The past few days multiple people have asked me what I’m doing for Halloween. Almost every time I said I didn’t celebrate it I was met with looks of confusion. How could anyone not want to celebrate Halloween? This holiday is so ingrained in our culture that people don’t even understand how someone wouldn’t celebrate it.
I get it. Growing up, Halloween was always one of my favorite holidays. As a child I loved dressing up, eating tons of candy, and decorating the house to make it look haunted. As a teenager I loved buying eggs and toilet paper and vandalizing things under the cover of night. As a young adult, I loved having an excuse to get smashed at parties with girls who were dressed in skimpy costumes. I always saw it as a time of great fun and mischief, but as you can see from the past few sentences, that's not necessarily a good thing.
Once I became a Christian I started to see Halloween differently. My eyes were opened to all the darkness surrounding this holiday, and how it had led me to do some bad things in the past. There is all the mischief and debauchery it encourages. There is the glorification of evil and death. There is the rampant consumerism. Even though some parts of Halloween are probably harmless, overall the fruits are pretty rotten. I don’t see how a Christian can look at it objectively and say they can’t see anything wrong with it. Most of the defenses I’ve heard for Halloween sound a lot like rationalizations. Things like, “It’s just a fun time for kids. It’s not hurting anyone," or "We don't celebrate the bad parts of Halloween."
The main question I have to ask is, “Would God really want me to participate in this?” If you simply looked at Halloween with no previous knowledge, what would you see? “For no good tree bears bad fruit, nor again does a bad tree bear good fruit, for each tree is known by its own fruit.” (Luke 6:43-44) People dressing up as witches and devils, haunted houses full of things glorifying gore and death, vandalism, consumerism, people using it as an excuse to party excessively. The list of wicked things Halloween encourages is lengthy. The fruit of this holiday is usually darkness. Is having a little fun really worth it? Most people who celebrate Halloween probably aren’t directly worshipping the devil or anything, but why even give the appearance that the things celebrated on Halloween are ok?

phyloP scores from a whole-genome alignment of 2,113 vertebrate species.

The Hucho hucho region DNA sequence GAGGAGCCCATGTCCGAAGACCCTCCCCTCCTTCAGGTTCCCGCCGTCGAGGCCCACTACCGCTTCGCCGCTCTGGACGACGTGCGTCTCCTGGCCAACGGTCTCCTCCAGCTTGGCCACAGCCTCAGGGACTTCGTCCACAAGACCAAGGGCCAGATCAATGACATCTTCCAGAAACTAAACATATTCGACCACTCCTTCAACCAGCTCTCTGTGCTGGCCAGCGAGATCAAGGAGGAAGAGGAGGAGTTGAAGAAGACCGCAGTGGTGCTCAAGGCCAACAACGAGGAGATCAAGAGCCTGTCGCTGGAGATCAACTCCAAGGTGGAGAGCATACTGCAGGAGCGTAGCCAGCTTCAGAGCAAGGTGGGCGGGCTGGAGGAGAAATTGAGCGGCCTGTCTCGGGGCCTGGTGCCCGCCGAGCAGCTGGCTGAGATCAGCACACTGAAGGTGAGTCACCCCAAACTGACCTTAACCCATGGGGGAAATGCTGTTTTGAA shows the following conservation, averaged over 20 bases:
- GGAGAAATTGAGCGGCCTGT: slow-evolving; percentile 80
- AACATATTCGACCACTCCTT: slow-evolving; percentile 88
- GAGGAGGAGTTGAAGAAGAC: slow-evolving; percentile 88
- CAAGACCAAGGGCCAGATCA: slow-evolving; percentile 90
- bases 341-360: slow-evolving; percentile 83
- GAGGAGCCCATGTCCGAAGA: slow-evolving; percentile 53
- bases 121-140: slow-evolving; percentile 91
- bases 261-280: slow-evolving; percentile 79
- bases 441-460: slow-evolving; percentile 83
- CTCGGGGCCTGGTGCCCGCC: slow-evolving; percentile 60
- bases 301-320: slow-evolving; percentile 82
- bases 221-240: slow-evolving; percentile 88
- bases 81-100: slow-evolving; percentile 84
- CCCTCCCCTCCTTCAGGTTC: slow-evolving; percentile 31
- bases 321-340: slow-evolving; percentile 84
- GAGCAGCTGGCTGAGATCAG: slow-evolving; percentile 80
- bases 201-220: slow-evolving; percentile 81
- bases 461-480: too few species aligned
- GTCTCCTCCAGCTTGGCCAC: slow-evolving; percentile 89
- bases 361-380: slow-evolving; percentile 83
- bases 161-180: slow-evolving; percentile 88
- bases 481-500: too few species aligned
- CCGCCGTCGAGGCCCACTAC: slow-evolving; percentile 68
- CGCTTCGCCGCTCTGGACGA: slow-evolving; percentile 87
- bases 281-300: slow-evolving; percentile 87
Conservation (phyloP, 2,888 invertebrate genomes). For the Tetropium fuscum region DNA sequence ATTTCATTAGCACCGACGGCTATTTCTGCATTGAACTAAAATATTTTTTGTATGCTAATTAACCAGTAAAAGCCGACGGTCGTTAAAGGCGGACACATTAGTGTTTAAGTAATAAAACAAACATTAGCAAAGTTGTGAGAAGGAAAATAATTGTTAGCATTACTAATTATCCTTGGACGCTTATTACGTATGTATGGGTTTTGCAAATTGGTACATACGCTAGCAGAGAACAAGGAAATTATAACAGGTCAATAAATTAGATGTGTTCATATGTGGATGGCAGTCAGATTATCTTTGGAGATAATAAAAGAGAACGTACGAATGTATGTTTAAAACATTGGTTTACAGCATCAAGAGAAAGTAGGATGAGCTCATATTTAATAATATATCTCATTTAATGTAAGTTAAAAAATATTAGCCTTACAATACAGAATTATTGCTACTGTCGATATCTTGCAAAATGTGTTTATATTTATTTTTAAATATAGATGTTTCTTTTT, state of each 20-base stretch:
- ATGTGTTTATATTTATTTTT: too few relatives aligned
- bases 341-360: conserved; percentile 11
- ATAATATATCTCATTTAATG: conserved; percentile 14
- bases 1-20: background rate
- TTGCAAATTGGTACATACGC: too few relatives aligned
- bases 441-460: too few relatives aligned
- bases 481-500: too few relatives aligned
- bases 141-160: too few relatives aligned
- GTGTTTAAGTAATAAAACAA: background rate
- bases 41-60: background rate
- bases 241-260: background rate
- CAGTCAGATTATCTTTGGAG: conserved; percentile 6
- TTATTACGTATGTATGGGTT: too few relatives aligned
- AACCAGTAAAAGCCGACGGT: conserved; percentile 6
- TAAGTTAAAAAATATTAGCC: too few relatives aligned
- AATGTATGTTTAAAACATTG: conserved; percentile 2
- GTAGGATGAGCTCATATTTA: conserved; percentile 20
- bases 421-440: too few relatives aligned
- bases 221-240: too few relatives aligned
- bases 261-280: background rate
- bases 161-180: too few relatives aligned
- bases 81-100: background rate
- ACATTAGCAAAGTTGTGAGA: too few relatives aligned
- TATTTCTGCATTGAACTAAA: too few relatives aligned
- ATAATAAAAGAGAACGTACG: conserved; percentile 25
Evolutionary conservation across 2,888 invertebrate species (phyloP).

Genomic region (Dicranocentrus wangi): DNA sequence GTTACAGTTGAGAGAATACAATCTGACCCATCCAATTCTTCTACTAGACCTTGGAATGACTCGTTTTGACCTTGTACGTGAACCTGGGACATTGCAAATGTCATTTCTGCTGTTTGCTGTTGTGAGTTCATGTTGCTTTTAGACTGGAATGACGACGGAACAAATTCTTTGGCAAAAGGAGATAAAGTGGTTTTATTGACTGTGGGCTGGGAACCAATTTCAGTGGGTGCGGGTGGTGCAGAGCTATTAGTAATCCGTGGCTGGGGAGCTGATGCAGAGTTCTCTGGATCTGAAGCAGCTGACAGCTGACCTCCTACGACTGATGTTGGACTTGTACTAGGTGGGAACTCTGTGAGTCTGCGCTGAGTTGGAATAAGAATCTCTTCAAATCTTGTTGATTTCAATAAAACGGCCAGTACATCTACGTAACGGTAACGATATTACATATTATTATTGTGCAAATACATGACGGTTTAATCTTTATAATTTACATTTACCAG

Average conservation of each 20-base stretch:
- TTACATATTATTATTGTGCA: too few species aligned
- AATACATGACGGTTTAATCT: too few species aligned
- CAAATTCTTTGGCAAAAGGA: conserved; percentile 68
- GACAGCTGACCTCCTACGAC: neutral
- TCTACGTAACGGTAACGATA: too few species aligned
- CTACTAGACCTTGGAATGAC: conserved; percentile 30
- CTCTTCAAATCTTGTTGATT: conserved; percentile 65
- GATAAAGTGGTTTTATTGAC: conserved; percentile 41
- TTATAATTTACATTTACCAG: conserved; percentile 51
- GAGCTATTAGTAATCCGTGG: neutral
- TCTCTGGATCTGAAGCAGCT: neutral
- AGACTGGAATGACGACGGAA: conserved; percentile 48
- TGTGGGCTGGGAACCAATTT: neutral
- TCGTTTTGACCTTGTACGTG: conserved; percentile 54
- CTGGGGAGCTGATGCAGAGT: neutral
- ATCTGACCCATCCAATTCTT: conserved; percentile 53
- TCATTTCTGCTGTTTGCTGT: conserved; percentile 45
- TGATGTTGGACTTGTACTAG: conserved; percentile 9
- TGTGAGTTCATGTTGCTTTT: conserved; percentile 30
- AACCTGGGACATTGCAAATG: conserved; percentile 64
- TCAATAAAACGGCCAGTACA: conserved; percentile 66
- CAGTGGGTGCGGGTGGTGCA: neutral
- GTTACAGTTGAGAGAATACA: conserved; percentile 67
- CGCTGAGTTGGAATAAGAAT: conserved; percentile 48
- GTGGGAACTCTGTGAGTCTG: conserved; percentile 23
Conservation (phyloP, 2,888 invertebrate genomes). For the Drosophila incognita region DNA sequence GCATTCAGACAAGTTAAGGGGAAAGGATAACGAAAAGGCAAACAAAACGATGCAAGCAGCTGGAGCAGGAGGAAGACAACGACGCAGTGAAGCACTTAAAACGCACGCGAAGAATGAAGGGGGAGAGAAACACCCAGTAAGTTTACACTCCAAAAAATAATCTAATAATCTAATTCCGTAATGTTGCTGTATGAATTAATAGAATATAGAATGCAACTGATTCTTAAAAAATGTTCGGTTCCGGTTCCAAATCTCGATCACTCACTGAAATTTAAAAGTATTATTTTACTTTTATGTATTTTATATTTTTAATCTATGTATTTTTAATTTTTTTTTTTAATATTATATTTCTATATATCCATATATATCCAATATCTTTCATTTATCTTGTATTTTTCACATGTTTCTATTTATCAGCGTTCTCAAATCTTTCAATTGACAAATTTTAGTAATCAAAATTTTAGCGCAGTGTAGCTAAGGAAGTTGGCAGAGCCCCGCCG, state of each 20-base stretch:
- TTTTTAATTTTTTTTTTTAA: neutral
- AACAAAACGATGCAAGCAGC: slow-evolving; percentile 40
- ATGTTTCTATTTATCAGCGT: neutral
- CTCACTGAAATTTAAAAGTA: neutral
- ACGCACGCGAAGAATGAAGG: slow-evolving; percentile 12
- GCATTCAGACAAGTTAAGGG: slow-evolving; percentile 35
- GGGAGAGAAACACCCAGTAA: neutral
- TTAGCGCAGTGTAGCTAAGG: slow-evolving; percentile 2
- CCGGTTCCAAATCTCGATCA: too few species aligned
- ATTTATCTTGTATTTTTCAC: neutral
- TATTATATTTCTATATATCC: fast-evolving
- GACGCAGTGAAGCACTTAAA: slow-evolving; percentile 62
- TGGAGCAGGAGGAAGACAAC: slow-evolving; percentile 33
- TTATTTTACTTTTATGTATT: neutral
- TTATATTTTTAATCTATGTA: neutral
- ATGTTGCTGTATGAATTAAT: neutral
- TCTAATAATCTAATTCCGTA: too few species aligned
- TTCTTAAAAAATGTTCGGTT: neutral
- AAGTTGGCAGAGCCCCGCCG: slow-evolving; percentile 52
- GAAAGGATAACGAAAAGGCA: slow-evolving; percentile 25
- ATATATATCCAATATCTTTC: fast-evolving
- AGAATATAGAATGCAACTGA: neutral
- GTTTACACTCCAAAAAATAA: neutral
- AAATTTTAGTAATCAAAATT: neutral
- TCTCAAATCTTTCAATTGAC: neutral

St. Paul talked about giving things up for the sake of others in his first letter to the Corinthians. “Food will not commend us to God. We are no worse off if we do not eat, and no better off if we do. But take care that this right of yours does not somehow become a stumbling block to the weak. For if anyone sees you who have knowledge eating in an idol's temple, will he not be encouraged, if his conscience is weak, to eat food offered to idols? And so by your knowledge this weak person is destroyed, the brother for whom Christ died. Thus, sinning against your brothers and wounding their conscience when it is weak, you sin against Christ. Therefore, if food makes my brother stumble, I will never eat meat, lest I make my brother stumble.” (1 Corinthians 8:8-13)
Foregoing Halloween can be difficult. There is something about it that is indeed fun, but is that fun worth the darkness it can lead to? It is easy to get sucked in, especially with the culture we live in, but as Christians our lives are supposed to look a little different. Why even be associated with the darkness of Halloween? What kind of example does that show? As Christians we need to remember we live in the world, but we aren’t of the world. We should be able to sacrifice a little bit of fun for the surpassing worth of knowing Jesus Christ.
William Joseph Scheremet